If you could buy insurance that you thought you might need, but also doubted there would be enough participation from your peers to fund potential claims, would you buy it?
That's essentially the position USDA has placed producers in when it comes to the National Animal Identification System (NAIS).
On the one hand, USDA continues to maintain that a national, standardized system of animal identification is necessary for animal health surveillance and animal health monitoring. As you know by now, the need stems from the success of producers—and state and federal authorities—in practically eradicating diseases such as Brucellosis. Heretofore, these eradication programs served as a sort of defacto National ID program.
Last spring, USDA seemed to have finally drawn a line in the sand with the publication of its NAIS implementation plan. This document inferred that NAIS would become mandatory in early 2009 unless 100 percent of livestock premises—estimated at around two million by USDA—were registered, 100 percent of livestock born that year were registered, and unless movement data was recorded for at least 60% of the livestock in commerce that were less than one year of age.
By November, that document was replaced by USDA's NAIS User
Guide, and complete reliance on the voluntary implementation of NAIS.
“USDA is not requiring participation in the program. NAIS can help producers protect the health and marketability of their animals—but the choice to participate is theirs,” says the guide.
Absent from the User Guide are the suggested timelines and benchmarks for achieving an effective level of producer participation. Instead USDA emphasizes its belief that market demands will provide the necessary incentive for participation.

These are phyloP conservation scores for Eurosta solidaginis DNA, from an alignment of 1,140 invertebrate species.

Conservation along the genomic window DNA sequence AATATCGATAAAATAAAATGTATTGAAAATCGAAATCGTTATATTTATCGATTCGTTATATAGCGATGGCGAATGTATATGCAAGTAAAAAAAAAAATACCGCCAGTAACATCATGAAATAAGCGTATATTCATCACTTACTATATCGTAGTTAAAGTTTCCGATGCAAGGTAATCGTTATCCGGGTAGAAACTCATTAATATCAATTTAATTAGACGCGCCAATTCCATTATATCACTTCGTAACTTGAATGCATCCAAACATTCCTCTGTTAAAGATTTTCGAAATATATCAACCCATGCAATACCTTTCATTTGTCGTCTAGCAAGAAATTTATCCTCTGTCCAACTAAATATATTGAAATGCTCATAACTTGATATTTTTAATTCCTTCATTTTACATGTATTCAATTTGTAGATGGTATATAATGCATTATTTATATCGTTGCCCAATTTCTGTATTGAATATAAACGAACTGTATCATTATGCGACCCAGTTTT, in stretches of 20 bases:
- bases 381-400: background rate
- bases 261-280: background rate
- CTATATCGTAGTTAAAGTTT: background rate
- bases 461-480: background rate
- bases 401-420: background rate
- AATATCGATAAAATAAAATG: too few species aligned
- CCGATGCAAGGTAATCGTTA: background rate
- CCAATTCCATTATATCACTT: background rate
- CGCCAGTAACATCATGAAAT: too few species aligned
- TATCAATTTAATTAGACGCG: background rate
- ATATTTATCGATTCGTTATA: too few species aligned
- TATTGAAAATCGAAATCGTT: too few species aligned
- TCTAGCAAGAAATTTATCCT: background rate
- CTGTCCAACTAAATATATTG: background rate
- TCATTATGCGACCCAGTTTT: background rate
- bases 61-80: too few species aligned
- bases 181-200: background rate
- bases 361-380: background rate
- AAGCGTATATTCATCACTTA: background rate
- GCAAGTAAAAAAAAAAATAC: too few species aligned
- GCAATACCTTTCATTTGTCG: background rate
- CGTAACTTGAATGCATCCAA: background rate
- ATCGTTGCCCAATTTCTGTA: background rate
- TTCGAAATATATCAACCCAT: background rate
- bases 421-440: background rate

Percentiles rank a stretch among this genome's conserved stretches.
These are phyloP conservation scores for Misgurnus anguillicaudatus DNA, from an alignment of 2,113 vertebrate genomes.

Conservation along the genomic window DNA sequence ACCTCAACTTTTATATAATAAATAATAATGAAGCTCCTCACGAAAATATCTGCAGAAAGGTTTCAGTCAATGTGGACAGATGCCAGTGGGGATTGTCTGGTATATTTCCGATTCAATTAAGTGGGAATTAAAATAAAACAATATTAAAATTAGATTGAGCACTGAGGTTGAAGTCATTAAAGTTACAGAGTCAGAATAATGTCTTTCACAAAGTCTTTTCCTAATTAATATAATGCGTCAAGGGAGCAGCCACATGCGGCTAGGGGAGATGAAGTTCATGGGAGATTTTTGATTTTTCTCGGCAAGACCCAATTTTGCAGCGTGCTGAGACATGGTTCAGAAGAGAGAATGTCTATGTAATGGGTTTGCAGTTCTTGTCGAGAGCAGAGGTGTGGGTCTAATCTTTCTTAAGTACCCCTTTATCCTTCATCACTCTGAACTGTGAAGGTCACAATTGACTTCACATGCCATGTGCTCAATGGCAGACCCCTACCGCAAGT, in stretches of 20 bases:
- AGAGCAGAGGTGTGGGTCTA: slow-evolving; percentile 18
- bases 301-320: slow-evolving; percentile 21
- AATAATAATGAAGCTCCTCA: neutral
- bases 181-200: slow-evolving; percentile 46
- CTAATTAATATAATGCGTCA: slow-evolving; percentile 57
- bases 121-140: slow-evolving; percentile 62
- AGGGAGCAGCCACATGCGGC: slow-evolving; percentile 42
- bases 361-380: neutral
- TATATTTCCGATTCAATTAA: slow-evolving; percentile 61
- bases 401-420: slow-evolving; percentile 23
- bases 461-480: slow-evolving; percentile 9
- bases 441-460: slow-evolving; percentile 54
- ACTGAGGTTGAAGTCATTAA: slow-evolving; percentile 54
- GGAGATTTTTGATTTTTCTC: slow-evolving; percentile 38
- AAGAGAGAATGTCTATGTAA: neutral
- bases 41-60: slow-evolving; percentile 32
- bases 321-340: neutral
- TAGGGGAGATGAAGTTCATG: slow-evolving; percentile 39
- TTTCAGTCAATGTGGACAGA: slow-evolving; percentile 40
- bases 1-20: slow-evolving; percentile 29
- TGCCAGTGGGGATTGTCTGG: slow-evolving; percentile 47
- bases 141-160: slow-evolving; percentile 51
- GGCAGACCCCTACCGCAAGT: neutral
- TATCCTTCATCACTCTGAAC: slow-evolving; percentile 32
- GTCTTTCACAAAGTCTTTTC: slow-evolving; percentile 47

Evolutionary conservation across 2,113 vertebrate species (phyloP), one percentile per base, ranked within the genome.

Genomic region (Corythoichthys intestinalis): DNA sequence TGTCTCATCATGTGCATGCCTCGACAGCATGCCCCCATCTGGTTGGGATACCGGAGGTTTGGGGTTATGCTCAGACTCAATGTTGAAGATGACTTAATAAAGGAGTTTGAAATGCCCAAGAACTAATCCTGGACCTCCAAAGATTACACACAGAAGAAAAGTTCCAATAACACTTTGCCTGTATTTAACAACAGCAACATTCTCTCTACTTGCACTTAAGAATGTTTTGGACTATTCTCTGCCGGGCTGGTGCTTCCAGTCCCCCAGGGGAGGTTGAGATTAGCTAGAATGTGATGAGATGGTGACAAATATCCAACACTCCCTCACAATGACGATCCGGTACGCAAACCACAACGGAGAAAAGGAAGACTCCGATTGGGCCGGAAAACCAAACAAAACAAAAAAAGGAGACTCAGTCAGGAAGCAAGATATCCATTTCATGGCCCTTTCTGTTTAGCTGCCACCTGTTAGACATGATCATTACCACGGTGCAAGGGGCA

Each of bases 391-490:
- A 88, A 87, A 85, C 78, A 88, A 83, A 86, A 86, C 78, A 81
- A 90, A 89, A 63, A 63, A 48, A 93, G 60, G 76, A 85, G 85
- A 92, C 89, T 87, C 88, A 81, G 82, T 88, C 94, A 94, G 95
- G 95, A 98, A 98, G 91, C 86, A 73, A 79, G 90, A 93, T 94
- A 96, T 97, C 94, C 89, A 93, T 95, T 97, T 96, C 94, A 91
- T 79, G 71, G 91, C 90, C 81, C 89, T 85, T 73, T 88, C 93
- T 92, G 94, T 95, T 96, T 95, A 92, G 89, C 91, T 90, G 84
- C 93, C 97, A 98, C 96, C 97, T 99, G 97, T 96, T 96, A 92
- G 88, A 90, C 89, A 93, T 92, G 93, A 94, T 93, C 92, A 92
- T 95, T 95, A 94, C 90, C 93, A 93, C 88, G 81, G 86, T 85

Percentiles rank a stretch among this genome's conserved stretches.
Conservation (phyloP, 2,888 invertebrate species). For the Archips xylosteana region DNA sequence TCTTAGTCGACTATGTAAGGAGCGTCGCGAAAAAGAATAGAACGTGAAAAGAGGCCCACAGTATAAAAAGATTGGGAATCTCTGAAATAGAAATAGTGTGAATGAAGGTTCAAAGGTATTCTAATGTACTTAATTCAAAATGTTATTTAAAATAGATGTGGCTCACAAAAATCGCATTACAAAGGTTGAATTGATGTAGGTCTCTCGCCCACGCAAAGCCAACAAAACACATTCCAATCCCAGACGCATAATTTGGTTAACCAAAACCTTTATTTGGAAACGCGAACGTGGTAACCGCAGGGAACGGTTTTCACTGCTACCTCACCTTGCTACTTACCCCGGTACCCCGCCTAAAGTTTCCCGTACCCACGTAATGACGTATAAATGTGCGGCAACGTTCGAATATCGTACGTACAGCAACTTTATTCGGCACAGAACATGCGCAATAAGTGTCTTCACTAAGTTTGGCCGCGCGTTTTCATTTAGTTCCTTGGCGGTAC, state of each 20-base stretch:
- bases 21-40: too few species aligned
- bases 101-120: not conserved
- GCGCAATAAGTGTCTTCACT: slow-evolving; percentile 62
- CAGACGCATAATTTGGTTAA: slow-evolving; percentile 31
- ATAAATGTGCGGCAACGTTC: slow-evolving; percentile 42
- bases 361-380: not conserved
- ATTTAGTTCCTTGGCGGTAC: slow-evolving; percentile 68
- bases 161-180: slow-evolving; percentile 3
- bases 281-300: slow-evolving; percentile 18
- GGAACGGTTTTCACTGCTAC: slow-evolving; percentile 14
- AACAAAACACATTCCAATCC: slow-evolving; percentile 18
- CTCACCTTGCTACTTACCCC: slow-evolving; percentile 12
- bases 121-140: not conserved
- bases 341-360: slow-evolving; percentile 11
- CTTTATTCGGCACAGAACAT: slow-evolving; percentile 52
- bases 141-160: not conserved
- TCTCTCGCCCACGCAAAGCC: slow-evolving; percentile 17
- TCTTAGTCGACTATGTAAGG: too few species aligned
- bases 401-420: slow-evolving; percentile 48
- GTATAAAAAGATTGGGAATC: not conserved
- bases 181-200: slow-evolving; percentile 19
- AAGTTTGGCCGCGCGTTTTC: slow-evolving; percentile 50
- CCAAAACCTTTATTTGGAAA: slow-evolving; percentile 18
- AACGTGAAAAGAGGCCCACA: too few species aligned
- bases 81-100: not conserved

Chuck Conner, USDA Deputy Secretary and Bruce Knight, USDA Under Secretary for Marketing and Regulatory Programs paved the way for the agency's newfound voluntary approach at an outreach meeting in October.
“Since we've had some confusion on this, we need to be as clear as we can be. This is Voluntary with a capital V. Not a currently voluntary, then maybe a mandatory system. This is a permanently voluntary system at the federal level,” said Conner.
“We're making it crystal clear that NAIS is voluntary—no ifs, ands or buts,” explained Knight.
The guide goes on to explain, “Participation in NAIS is voluntary at the Federal level. Under our current authorities, USDA could make the NAIS mandatory, but we are choosing not to do so—again, participation in every component of NAIS is voluntary at the Federal level. The NAIS does not need to be mandatory to be effective; we believe the goals of the system can be achieved with a voluntary program. As producers become increasingly aware of the benefits of the NAIS and the level of voluntary participation grows, there will only be less need to make the program mandatory.”
Roping the Cart Ahead
The only benefit of NAIS is the system itself, and the 48-hour trace-back it would provide for the purposes of animal disease and health monitoring. That benefit can't be realized until the system is up and running with a level of voluntary or mandatory participation that logic says needs to approach 100 percent.
Yes, if cattle wear a unique ID in a standardized system, verification of such attributes as source, age and management protocols is possible, but that doesn't have anything to do with NAIS.
Yes, producers have already been using individual animal ID for management and marketing purposes, but that doesn't have anything to do with NAIS, either.
Maybe that's part of the problem; ID tends to get wrapped in the same package as management, marketing and NAIS.
For example, in the 2005 National Beef Quality Audit, personal interviews with representatives of eight trade organizations and six government agencies—including five USDA agencies—a lack of mandatory traceability, ID System and NAIS compliance was cited as the number one Quality Defects/Challenge. That was ahead of product inconsistency, food safety: Pathogens/Bacteria/EHEC/Salmonella/